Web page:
Yes, that is the full name of the show: “Dahmer — Monster: The Jeffrey Dahmer Story.” It takes six episodes for the show to go beyond the serial killer or Evan Peters’ portrayal of him. The story of Dahmer victim Tony Anthony Hughes is at the center of that episode, “Silenced” which was directed by Paris Barclay and written by Janet Mock and David McMillan.
Tony was a friendly aspiring model with a big heart. Rodney Burford who used to be on “Deaf U,” played him with warm charm. He was deaf, black, gay and a great dancer. His friends and mother, played by an emotional Karen Malina White, cared a lot about him.
With every second that Burford has to give Tony a new lease on life, the end of “Silenced” becomes scarier and the police’s failure to find the truth more frustrating. But as the confusing title of the show suggests, this episode is not like the others. Otherwise, the new Netflix show from Ryan Murphy and Ian Brennan is a grim, sepia-toned slog that rarely justifies its own existence.
On the surface, it doesn’t seem strange that Murphy chose his favorite actor, Peters, to play one of the most well-known serial killers. “Monster” gives Murphy and his longtime collaborator Ian Brennan the chance to combine parts of “The Assassination of Gianni Versace: American Crime Story” (also about a gay predator who uses violence to escape loneliness) and “Ratched,” the gruesome prequel series to “One Flew Over the Cuckoo’s Nest” that told the story of how a famous villain got started.
Peters gets to do another disturbing performance, this time with a flat Wisconsin accent that is unsettling. But two years after the project was first announced, the surprise-drop rollout of “Monster” is, to say the least, quiet. Before the premiere, there were no episodes to show and no stars, like Peters, Niecy Nash, or Molly Ringwald, to talk to. There was no opening, no party, no fanfare and nothing else.
Even the companion “Jeffrey Dahmer Tapes,” which was supposed to be the “Conversations with a Killer” sequel to Netflix’s previous Ted Bundy series, did not come out at the same time as “Monster” as was once thought. As Murphy’s huge deal with Netflix seems to be coming to an end, so do his last projects for the service.
Then again, “Monster” wouldn’t have been worth the hype even if it had gotten all the attention in the world. Like “Versace,” it starts near the end of the story and then goes back in time to show in flashbacks how “Jeff” came to be. The show’s most obvious themes are hammered home so hard in Murphy and Brennan’s scripts that it’s a wonder some scenes made it past the first draught.
Richard Jenkins and Penelope Ann Miller do their best to fight in weeping clichés as Jeff’s parents. In every episode, Jeff keeps begging his victims not to leave because he’s “sick of everyone leaving me.” (Abandonment issues, get it?) In fact, given the rest of Murphy’s work, the least bloody parts of “Monster” might be the most surprising thing about it. Most of the details of Dahmer’s crimes are left up to the viewer’s imagination, or the score does all it can to build up enough suspense.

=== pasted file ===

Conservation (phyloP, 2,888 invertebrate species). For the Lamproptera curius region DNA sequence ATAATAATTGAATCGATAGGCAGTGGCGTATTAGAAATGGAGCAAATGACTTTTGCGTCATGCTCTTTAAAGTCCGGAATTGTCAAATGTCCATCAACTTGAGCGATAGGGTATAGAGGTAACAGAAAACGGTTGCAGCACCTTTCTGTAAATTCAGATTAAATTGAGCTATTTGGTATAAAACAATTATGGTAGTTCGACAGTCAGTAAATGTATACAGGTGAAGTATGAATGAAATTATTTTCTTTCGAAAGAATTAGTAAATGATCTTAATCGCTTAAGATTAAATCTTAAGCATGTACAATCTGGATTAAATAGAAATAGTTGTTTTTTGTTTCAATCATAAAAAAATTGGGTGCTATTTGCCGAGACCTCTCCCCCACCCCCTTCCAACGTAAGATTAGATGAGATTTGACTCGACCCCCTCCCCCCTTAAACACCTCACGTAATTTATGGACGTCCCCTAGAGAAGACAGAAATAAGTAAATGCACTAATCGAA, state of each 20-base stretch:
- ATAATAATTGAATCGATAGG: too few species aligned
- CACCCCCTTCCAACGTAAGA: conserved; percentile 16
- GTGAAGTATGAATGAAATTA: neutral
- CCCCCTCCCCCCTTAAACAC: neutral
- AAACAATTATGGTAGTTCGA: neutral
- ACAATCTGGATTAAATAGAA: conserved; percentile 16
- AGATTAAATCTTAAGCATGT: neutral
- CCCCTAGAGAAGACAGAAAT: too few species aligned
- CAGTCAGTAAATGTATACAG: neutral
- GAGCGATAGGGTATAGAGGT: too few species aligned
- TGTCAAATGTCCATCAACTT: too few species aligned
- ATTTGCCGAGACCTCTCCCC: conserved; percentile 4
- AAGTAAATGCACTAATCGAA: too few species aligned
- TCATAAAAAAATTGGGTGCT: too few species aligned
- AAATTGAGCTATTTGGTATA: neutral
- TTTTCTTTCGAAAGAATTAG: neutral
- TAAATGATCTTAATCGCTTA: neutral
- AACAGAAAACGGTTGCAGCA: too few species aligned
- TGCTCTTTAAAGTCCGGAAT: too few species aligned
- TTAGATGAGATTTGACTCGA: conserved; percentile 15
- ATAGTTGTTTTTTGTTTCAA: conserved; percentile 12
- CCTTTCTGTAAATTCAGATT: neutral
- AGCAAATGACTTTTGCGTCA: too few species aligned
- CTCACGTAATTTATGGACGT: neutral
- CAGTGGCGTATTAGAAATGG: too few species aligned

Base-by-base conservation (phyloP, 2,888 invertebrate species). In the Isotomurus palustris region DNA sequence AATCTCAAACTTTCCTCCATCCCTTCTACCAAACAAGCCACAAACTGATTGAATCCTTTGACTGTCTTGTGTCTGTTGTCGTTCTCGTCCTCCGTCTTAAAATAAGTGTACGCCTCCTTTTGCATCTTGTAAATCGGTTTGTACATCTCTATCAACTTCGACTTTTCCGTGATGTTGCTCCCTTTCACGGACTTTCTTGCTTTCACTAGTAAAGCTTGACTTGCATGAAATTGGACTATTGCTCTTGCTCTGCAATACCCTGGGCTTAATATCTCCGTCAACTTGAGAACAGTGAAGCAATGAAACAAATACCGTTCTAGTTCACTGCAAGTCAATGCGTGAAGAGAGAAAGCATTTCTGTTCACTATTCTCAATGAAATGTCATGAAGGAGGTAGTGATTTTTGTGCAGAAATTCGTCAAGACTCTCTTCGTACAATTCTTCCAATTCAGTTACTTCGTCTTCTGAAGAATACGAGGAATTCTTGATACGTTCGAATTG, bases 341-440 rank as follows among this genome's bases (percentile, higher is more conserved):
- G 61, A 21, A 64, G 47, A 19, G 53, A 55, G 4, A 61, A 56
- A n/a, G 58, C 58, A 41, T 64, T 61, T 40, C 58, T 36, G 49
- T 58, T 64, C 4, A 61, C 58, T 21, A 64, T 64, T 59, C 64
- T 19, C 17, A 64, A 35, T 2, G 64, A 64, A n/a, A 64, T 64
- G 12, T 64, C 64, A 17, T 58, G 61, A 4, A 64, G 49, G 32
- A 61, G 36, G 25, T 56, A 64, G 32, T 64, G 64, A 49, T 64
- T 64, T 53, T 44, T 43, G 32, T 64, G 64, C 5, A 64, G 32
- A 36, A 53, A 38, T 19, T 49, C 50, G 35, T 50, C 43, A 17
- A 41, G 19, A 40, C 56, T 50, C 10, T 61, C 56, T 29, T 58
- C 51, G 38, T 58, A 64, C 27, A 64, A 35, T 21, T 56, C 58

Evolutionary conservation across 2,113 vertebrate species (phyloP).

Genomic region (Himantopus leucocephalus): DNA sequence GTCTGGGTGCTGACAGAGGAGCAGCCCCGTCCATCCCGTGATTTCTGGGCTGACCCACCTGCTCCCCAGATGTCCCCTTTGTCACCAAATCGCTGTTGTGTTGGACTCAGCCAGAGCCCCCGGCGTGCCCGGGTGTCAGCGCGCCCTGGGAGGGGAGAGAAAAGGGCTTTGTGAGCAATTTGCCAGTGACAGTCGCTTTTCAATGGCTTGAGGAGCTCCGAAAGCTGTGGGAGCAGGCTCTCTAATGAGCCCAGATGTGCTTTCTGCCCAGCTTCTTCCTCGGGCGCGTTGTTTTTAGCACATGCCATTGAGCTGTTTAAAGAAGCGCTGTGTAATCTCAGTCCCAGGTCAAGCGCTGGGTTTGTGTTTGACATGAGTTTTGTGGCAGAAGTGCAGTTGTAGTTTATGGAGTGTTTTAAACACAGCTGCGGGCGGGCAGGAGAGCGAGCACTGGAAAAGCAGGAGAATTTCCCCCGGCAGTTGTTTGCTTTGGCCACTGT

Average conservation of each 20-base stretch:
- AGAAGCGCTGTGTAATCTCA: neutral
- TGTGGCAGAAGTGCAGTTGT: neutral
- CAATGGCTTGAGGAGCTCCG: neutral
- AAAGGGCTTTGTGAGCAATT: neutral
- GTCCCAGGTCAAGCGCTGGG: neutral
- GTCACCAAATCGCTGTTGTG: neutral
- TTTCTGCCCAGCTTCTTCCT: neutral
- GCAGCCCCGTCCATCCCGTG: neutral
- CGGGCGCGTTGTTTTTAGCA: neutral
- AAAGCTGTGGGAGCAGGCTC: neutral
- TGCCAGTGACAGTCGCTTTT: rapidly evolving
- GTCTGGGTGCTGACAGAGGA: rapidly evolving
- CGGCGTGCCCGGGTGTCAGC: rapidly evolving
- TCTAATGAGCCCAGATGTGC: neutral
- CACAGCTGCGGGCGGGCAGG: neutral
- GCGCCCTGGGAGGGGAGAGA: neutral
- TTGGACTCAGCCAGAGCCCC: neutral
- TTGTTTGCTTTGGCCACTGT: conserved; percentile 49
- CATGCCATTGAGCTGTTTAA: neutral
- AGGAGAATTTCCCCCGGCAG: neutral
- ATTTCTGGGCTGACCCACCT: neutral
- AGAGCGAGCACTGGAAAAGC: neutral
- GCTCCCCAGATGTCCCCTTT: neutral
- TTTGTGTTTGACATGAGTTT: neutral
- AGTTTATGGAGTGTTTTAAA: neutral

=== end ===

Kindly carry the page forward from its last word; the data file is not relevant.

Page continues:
Even though we know (or at least hope) that Murphy and Brennan aren’t trying to make us feel sorry for Dahmer, it’s disgusting that so much of this show is spent watching Peters’ Dahmer beat himself up for being “weird,” as if he were reenacting Jughead’s now-famous “Riverdale” speech.
“I’m not a normal guy, I’m weird, I don’t fit in,” said Dahmer. “I’m weird, I’m a weirdo, I don’t fit in,” said Jughead. Then after six of the ten episodes were about Dahmer’s personality and murders the second half of the show was about what happened after he was caught and how the sheer horror of his crimes made people angry.
This includes a lot of attempts to show how Dahmer was able to get away with so many shocking crimes while the marginalized communities he worked in, especially queer and Black spaces protested the obvious unease around him.
If there was a story worth telling here and that’s a big “if,” considering how many true crime shows are on TV these days, it was this. Even though “Silenced” takes a different path, most of the important parts of the story are told in one-dimensional platitudes that don’t go as deep as the subject needs. Nash who plays Dahmer’s suspicious neighbor so well, can’t do much to change that. Even though the last episodes of “Monster” try to move away from him, it’s still “The Jeffrey Dahmer Story.”
This show is for you if you want to see Peters fight his own homophobia by touching a mannequin, masturbating to memories of gutted animals or solemnly frying up a human kidney. Beyond that, though, it can’t do what it wants to do, which is explain both the man and the problems in society that his crimes took advantage of, without becoming exploitative itself.
Many, many times the story of Jeffrey Dahmer has been told. Even though this version looks important, it doesn’t add much else. The Netflix show “Monster: The Jeffrey Dahmer Story” is now available to stream.
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